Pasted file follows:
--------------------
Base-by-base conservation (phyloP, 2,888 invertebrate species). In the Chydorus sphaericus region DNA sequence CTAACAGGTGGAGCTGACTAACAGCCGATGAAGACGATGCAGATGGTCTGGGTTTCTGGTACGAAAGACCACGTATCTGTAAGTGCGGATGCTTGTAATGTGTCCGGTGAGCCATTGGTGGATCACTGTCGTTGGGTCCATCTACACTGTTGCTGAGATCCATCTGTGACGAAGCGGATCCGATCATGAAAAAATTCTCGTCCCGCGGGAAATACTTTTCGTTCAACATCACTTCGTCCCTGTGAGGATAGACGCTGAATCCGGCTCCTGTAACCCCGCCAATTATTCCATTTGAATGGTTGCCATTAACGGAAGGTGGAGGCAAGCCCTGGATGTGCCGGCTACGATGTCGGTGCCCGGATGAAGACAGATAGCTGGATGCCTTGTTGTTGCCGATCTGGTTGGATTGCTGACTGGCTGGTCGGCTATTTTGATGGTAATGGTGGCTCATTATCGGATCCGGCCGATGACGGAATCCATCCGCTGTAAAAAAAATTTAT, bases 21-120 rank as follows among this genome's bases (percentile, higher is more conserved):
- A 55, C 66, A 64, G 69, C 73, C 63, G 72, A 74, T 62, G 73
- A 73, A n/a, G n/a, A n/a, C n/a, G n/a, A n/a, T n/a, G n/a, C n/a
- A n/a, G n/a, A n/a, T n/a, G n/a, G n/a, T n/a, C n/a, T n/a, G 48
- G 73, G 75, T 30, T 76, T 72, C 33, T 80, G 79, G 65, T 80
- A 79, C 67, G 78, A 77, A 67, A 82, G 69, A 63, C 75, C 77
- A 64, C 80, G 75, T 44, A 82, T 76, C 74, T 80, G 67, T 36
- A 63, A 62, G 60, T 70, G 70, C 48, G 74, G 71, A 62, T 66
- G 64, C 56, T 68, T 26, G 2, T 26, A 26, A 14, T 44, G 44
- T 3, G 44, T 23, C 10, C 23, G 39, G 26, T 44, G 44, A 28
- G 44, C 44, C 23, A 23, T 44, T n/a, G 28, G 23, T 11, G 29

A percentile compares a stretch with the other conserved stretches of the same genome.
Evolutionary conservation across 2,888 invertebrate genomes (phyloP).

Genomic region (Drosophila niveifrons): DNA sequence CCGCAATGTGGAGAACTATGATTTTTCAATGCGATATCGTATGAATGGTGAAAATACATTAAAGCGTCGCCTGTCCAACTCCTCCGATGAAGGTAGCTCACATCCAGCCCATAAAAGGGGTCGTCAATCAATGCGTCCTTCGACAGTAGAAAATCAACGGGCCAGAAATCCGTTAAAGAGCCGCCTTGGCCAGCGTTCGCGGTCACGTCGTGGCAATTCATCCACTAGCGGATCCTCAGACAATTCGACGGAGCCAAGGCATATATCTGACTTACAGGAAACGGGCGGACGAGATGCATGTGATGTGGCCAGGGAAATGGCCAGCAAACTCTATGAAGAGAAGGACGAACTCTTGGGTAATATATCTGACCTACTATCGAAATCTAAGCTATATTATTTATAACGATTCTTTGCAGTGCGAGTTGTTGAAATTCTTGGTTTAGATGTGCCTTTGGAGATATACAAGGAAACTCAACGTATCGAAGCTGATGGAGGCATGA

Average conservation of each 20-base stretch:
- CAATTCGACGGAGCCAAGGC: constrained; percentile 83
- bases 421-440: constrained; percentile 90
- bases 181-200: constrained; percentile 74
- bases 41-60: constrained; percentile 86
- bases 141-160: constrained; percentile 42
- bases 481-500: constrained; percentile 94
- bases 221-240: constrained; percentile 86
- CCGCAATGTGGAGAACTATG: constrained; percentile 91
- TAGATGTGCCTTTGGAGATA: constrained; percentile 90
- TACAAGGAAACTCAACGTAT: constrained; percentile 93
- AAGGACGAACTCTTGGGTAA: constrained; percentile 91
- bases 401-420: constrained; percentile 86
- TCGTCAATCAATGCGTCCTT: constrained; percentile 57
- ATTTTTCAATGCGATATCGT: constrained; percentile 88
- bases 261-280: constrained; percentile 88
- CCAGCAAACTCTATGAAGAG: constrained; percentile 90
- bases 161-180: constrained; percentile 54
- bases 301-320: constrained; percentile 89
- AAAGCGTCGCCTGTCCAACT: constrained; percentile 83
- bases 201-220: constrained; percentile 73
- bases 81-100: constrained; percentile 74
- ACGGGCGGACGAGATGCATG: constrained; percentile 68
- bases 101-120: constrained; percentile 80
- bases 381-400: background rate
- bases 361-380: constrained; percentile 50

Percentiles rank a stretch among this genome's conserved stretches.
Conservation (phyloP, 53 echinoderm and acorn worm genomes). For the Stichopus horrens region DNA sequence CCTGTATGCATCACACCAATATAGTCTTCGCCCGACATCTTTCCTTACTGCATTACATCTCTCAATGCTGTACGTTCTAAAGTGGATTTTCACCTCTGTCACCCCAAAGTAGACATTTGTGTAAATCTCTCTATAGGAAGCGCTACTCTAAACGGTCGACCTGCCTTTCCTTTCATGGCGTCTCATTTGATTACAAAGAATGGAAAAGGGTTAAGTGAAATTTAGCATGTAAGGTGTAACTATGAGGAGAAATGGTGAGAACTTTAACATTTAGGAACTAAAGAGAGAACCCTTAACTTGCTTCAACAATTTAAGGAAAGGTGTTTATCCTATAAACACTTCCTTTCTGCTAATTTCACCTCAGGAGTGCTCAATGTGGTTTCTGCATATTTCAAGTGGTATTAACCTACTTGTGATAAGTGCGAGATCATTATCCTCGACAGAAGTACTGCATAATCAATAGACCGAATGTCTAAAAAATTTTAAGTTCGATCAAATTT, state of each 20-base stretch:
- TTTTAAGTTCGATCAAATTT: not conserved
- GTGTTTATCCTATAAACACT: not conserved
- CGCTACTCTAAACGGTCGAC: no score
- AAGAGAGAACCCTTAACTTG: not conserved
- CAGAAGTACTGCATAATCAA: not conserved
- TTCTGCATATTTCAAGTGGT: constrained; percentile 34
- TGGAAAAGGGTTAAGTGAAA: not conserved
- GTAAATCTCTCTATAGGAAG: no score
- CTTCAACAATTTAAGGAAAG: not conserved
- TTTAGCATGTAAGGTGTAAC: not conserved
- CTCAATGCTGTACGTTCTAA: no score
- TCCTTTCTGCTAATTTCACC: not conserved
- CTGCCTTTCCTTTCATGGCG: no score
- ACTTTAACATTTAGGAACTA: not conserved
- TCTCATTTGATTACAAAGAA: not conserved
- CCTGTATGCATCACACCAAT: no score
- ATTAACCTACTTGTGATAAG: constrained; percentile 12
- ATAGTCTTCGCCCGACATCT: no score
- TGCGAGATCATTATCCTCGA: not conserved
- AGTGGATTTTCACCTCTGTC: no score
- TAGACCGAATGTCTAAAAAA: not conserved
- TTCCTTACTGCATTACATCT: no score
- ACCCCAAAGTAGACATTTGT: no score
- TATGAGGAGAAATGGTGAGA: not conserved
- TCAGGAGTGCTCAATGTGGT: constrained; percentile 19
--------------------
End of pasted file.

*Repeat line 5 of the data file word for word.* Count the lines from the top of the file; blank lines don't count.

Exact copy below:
- G 73, G 75, T 30, T 76, T 72, C 33, T 80, G 79, G 65, T 80